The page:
The Canadian Payments Association (the "CPA") recently
issued a 4 part article series on the security implications of
image-based cheque clearing, in particular relating to duplicate
items. Image-based cheque clearing is possible in
Canada as a result of the CPA's Image Rule Project, a
four-phase initiative that aimed to provide Canadian financial
institutions with the option to clear cheques electronically, by
way of image-based cheque clearing. More recently, Canadian
financial institutions have begun offering Remote Deposit Capture,
which allows customers to deposit a cheque by taking a picture of
the cheque on their phone and submitting the picture image instead
of the physical cheque.
While cheque imaging is a fairly recent initiative in Canada, in
the US cheque imaging was introduced more than 10 years ago, in
2004 (as a result of Check 21) and nearly all cheques in the US are
now cleared electronically. The CPA consequently turned its
attention to the lessons learned in the US as a result of its
experience. US financial institutions have found that the
number of duplicate items increased much more significantly than
had been anticipated as a result of the move to image-based
clearing. Three main causes have been identified: internal
bank duplication (due to internal processing issues or employee
error), fraud (where for example the same cheque image is deposited
at multiple financial institutions) and unintentional customer
duplication (where customers accidentally submit the same cheque
multiple times). As a result, the focus in the US has been on
enhancing duplicate prevention and detection, establishing and
maintaining robust rule frameworks, and clarifying
responsibilities. The same concerns would also apply in
Canada, particularly as cheque imaging becomes more prevalent.
Key Policy Considerations
In the final article of the series, the CPA outlines what it
sees as the key policy considerations for the Canadian payment
systems in connection with duplicate items: access to deposit
accounts should be safeguarded, the effectiveness of financial
institutions' know-your-customer policies and practices should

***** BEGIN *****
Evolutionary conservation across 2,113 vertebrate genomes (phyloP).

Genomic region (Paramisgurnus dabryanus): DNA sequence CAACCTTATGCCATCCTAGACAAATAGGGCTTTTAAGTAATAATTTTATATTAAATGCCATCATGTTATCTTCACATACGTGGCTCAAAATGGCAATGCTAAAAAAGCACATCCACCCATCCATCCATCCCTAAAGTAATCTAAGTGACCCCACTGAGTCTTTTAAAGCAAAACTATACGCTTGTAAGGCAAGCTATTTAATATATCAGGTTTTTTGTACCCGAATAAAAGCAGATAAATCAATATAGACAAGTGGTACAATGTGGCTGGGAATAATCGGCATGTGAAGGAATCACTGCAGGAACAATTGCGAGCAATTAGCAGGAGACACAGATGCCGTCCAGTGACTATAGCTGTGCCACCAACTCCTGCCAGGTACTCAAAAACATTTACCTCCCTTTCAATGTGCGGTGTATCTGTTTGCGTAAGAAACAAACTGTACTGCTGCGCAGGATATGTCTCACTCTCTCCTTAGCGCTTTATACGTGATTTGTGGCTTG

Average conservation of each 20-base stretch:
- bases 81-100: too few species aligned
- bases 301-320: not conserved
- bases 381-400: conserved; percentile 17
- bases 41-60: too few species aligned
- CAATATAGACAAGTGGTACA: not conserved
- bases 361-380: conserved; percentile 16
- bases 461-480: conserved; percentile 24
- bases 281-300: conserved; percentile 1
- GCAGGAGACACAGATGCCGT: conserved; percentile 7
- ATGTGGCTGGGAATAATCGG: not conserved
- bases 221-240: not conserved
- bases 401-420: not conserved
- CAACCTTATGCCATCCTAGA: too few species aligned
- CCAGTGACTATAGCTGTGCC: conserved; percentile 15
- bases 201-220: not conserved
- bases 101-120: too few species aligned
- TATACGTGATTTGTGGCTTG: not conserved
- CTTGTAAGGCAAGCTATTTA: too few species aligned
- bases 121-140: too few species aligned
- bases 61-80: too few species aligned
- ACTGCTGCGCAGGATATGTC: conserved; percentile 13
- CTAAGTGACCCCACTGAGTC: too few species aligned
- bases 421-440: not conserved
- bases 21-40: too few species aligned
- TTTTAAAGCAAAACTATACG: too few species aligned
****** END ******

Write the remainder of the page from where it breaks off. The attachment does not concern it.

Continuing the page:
not be impeded, and the roles and responsibilities of the various
parties involved in a payment transaction should be considered.
Based on these policy considerations, the CPA suggests that certain
regulatory and legislative changes should be considered in light of
the move to cheque imaging:
It may be appropriate to amend the definition of
"duplicate" in the CPA rules. The definition now reads
"an authorized Item that has been paid more than
once". It may be more appropriate to refer to
presentment rather than payment.
The 90-day return timeframe for duplicates under CPA rules
should be reconsidered to determine if it remains appropriate in a
cheque imaging environment.
Legislators should consider amendments to the Bills of
Exchange Act, in order to clarify the references to
"holder in due course" and to update certain other
provisions of relevance, including those relating to "crossed
As cheque imaging becomes more popular in Canada and the risk of
duplicate items becomes correspondingly larger, some or all of such
regulatory and legislative changes could be implemented.
Regardless of whether this is the case however, financial
institutions will need to remain focused on the prevention and
detection of duplicate items in order to minimize the losses that
could be sustained as a result of the duplicate items.
The Canadian Office of the Superintendent of Financial Institutions ("OSFI") recently ruled that a bank cannot promote comprehensive credit insurance ("CCI") within its Canadian branches under the Insurance Business (Banks and Bank Holdings Companies) Regulations (the "Regulations").
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